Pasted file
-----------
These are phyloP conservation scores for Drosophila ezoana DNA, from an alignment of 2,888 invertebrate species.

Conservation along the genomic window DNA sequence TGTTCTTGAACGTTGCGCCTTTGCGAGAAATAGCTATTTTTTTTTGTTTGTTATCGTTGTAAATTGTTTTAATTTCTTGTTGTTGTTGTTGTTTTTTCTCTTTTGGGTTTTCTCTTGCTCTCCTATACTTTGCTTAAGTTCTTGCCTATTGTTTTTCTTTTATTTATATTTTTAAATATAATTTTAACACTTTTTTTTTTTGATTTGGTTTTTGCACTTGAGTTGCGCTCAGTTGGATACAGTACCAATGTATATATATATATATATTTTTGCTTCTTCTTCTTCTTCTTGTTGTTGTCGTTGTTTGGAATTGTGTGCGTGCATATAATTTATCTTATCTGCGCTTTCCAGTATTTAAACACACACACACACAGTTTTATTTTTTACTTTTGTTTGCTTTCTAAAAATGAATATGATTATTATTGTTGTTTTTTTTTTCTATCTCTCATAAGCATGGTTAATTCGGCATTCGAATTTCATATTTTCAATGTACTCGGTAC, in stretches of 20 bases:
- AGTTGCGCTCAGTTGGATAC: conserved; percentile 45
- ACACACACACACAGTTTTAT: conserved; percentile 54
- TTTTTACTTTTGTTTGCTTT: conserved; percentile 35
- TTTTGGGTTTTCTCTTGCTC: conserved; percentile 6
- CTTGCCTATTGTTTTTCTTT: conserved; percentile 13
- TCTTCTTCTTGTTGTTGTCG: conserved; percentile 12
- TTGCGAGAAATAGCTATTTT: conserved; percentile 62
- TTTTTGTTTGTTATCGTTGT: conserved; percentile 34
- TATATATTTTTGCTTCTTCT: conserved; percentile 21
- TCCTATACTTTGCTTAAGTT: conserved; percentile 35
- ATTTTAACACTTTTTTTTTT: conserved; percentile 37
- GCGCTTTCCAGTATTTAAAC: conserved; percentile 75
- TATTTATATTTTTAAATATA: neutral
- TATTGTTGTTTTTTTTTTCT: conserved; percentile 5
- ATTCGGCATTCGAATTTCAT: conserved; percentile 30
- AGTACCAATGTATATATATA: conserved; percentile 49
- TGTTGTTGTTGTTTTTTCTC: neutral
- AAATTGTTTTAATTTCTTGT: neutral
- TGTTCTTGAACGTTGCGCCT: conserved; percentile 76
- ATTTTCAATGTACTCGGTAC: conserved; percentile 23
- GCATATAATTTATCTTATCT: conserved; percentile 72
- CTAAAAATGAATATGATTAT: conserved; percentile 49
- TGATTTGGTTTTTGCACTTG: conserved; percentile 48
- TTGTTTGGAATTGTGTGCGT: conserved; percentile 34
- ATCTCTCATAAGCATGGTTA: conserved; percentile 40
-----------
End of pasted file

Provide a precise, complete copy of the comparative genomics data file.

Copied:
These are phyloP conservation scores for Drosophila ezoana DNA, from an alignment of 2,888 invertebrate species.

Conservation along the genomic window DNA sequence TGTTCTTGAACGTTGCGCCTTTGCGAGAAATAGCTATTTTTTTTTGTTTGTTATCGTTGTAAATTGTTTTAATTTCTTGTTGTTGTTGTTGTTTTTTCTCTTTTGGGTTTTCTCTTGCTCTCCTATACTTTGCTTAAGTTCTTGCCTATTGTTTTTCTTTTATTTATATTTTTAAATATAATTTTAACACTTTTTTTTTTTGATTTGGTTTTTGCACTTGAGTTGCGCTCAGTTGGATACAGTACCAATGTATATATATATATATATTTTTGCTTCTTCTTCTTCTTCTTGTTGTTGTCGTTGTTTGGAATTGTGTGCGTGCATATAATTTATCTTATCTGCGCTTTCCAGTATTTAAACACACACACACACAGTTTTATTTTTTACTTTTGTTTGCTTTCTAAAAATGAATATGATTATTATTGTTGTTTTTTTTTTCTATCTCTCATAAGCATGGTTAATTCGGCATTCGAATTTCATATTTTCAATGTACTCGGTAC, in stretches of 20 bases:
- AGTTGCGCTCAGTTGGATAC: conserved; percentile 45
- ACACACACACACAGTTTTAT: conserved; percentile 54
- TTTTTACTTTTGTTTGCTTT: conserved; percentile 35
- TTTTGGGTTTTCTCTTGCTC: conserved; percentile 6
- CTTGCCTATTGTTTTTCTTT: conserved; percentile 13
- TCTTCTTCTTGTTGTTGTCG: conserved; percentile 12
- TTGCGAGAAATAGCTATTTT: conserved; percentile 62
- TTTTTGTTTGTTATCGTTGT: conserved; percentile 34
- TATATATTTTTGCTTCTTCT: conserved; percentile 21
- TCCTATACTTTGCTTAAGTT: conserved; percentile 35
- ATTTTAACACTTTTTTTTTT: conserved; percentile 37
- GCGCTTTCCAGTATTTAAAC: conserved; percentile 75
- TATTTATATTTTTAAATATA: neutral
- TATTGTTGTTTTTTTTTTCT: conserved; percentile 5
- ATTCGGCATTCGAATTTCAT: conserved; percentile 30
- AGTACCAATGTATATATATA: conserved; percentile 49
- TGTTGTTGTTGTTTTTTCTC: neutral
- AAATTGTTTTAATTTCTTGT: neutral
- TGTTCTTGAACGTTGCGCCT: conserved; percentile 76
- ATTTTCAATGTACTCGGTAC: conserved; percentile 23
- GCATATAATTTATCTTATCT: conserved; percentile 72
- CTAAAAATGAATATGATTAT: conserved; percentile 49
- TGATTTGGTTTTTGCACTTG: conserved; percentile 48
- TTGTTTGGAATTGTGTGCGT: conserved; percentile 34
- ATCTCTCATAAGCATGGTTA: conserved; percentile 40